Super Mario 3D All-Stars: remasters, emulation - or a mixture of both?

The DF Retro take on all three games.

Decades after the release of Super Mario All-Stars on Super NES, Nintendo revisits the concept with Super Mario 3D All-Stars - a compilation featuring Super Mario 64, Super Mario Sunshine and Super Mario Galaxy. Each of the three games has received several enhancements in their Switch debut but is it enough? Is this time-limited release actually worthy of the All-Stars name?

There's a proud legacy here. When Nintendo released Super Mario All-Stars for Super NES back in the early 90s, it made a huge impact with the development team completely reworking the 8-bit Mario games at 16-bit quality, with new art, sound and features - an ambitious but amazing project. It may not have been the first remake to hit the market, but it was a shining example of how modernising prior generation titles could deliver a massive pay-off.

Super Mario 3D All-Stars, however, is different - rather than remaking these games, Nintendo has instead opted to update them in a more subtle fashion to better mesh with modern displays running at higher resolutions, but using emulation as the basis. Any enhanced assets you might see, such as new textures or improved video playback, are essentially injected into each game. The emulation was apparently developed by Nintendo's European Research and Development group and, curiously, seems to rely on the Vulkan API - not NVN, Nintendo's own low-level API. Even more unexpected, according to Twitter user OatmealDome, Super Mario Galaxy was recompiled to run natively on the Switch's ARM processor but most other tasks, such as graphics rendering, are handled via emulation - a hybrid approach. In theory, we're looking at a solution here that could be applied to future Nintendo GameCube and Wii titles, which is cool.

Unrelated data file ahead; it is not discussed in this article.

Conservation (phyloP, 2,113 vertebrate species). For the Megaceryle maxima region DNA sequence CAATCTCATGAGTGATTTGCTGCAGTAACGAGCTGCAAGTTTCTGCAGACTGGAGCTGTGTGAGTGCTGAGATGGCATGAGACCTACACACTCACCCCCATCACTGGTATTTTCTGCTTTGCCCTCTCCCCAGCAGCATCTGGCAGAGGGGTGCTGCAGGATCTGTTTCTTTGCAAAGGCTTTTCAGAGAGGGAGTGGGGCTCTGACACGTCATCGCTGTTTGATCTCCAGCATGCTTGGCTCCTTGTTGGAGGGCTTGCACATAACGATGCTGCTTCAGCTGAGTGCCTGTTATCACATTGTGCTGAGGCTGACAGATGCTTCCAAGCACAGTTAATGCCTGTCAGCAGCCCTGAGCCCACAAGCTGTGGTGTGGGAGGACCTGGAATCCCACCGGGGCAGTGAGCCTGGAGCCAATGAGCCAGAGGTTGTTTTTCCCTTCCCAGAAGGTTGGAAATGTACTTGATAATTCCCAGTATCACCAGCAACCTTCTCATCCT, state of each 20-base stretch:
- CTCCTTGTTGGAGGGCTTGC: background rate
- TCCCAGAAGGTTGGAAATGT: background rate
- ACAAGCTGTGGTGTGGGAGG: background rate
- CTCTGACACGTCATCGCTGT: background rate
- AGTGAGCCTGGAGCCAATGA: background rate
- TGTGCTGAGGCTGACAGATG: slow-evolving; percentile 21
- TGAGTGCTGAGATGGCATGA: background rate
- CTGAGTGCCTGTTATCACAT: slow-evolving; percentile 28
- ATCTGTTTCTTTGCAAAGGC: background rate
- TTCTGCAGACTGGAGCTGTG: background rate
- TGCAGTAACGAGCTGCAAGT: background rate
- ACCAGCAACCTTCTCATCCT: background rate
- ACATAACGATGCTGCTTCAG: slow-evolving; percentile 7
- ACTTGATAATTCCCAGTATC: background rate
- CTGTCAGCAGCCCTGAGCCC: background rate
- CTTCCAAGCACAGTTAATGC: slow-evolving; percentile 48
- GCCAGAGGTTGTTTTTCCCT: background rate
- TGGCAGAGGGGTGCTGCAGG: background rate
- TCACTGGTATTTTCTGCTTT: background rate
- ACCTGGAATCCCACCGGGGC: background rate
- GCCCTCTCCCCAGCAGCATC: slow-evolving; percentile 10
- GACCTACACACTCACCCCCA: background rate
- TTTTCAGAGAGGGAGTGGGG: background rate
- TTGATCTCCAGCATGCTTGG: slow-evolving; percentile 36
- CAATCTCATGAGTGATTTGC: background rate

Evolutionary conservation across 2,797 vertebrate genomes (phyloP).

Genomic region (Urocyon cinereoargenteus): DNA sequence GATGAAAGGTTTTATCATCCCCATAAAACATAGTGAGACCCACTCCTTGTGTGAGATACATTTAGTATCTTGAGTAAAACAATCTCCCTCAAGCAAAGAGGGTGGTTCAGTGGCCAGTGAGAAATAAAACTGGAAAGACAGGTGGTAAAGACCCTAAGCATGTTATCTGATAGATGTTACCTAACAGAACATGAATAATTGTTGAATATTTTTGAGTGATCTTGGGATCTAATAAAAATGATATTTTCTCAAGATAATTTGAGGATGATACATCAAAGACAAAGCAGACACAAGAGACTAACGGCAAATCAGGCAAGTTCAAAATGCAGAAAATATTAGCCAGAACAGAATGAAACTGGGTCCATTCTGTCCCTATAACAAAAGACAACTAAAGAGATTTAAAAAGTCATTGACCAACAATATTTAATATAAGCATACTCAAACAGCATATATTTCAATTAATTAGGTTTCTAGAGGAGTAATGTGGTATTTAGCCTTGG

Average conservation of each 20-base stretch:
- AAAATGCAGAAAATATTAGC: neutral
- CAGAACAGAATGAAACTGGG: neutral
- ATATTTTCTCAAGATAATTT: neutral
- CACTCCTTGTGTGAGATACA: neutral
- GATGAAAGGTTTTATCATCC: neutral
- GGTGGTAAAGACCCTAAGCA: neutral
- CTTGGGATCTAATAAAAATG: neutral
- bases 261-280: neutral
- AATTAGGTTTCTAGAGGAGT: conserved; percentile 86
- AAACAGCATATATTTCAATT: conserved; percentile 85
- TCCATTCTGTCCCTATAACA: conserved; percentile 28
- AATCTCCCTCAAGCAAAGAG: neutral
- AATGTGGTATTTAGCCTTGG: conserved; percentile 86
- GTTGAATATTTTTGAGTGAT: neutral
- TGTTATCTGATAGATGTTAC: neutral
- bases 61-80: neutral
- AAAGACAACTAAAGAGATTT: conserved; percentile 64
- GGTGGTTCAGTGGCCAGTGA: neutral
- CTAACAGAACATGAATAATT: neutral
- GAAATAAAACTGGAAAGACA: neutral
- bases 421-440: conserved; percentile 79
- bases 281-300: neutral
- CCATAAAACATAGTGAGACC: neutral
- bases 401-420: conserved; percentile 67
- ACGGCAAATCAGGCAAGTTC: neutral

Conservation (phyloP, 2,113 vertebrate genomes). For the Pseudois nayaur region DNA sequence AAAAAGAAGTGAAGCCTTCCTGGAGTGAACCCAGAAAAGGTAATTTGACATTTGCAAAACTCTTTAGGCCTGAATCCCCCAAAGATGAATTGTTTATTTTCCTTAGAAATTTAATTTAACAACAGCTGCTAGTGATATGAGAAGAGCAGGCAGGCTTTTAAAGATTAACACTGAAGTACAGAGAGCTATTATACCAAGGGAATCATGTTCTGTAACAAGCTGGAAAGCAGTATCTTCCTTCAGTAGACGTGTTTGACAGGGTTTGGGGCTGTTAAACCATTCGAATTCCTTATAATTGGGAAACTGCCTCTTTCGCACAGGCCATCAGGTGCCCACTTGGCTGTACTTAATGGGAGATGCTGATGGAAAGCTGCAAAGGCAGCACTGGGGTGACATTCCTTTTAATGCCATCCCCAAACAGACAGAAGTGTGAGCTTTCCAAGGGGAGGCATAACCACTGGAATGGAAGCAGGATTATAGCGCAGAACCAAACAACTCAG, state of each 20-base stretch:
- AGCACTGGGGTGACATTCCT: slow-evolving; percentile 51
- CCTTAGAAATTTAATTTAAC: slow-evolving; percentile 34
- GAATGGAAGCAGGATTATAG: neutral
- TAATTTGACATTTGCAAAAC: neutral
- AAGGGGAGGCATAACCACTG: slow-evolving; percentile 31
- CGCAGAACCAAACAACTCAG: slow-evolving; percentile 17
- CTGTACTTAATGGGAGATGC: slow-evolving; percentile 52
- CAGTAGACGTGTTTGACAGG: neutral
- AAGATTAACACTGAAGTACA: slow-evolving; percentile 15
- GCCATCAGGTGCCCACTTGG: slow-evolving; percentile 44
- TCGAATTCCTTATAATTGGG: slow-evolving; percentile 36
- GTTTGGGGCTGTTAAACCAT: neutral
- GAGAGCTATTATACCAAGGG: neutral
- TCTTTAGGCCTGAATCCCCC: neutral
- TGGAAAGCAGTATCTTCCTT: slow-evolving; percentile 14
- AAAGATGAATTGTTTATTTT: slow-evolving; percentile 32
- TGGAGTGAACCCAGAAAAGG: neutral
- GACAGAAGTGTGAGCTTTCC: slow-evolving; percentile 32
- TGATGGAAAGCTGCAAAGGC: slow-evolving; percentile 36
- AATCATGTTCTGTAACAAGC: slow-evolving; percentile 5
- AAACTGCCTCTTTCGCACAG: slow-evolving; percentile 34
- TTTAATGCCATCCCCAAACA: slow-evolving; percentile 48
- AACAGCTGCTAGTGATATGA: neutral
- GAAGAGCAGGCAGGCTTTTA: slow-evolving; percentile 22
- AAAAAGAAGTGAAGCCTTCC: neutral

The fact that the games are not remakes is a little disappointing, but emulation is not necessarily a bad thing and while each game has its share of quirks, enough changes have been made to smooth over the experience. Where I do feel the collection falls short is now Super Mario 64 is handled. Yes, you get a resolution uptick from 320x240 to 1280x720 - but it's 720p in both docked and handheld modes, which doesn't quite make sense. Even unofficial homebrew ports have been shown to run at 16:9 and at 60fps no less - it's disappointing to see that the Switch version is pegged at 30fps instead.

It's good - but is it good enough? Here's the Digital Foundry video analysis.